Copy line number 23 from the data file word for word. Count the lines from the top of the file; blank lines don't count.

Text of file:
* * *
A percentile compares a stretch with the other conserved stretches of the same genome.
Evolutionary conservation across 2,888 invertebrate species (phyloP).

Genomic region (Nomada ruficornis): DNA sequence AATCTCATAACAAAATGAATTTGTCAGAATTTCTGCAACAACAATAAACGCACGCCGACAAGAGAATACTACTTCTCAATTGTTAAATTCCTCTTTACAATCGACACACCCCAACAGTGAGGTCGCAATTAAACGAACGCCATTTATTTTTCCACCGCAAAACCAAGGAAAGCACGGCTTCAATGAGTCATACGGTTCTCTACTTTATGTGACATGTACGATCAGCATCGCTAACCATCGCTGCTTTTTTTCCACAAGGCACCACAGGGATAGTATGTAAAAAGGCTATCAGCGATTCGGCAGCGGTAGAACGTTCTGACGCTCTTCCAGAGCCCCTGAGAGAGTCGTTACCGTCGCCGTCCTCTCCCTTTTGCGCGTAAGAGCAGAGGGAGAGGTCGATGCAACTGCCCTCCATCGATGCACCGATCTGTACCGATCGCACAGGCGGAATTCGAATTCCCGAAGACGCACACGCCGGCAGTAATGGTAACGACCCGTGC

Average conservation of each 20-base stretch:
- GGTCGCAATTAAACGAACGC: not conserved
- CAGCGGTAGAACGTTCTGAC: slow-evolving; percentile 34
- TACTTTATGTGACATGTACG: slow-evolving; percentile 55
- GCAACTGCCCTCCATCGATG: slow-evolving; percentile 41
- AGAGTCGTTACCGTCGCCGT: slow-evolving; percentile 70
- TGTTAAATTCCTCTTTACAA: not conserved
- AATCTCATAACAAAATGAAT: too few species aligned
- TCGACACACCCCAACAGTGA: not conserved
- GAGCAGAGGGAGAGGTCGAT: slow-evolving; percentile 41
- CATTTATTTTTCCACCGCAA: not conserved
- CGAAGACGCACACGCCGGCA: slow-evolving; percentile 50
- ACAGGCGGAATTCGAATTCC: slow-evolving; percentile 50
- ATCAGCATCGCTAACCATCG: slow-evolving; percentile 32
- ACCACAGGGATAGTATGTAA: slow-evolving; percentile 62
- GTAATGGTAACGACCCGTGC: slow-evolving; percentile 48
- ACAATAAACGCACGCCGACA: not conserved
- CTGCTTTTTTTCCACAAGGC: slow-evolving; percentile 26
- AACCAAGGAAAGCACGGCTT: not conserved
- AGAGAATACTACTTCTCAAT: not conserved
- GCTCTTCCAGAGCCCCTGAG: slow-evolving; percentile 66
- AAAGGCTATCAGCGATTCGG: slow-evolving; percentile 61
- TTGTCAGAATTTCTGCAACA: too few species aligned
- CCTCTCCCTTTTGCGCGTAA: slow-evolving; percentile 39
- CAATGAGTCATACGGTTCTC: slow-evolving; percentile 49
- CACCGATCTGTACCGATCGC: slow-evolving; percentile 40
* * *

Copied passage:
- AGAGAATACTACTTCTCAAT: not conserved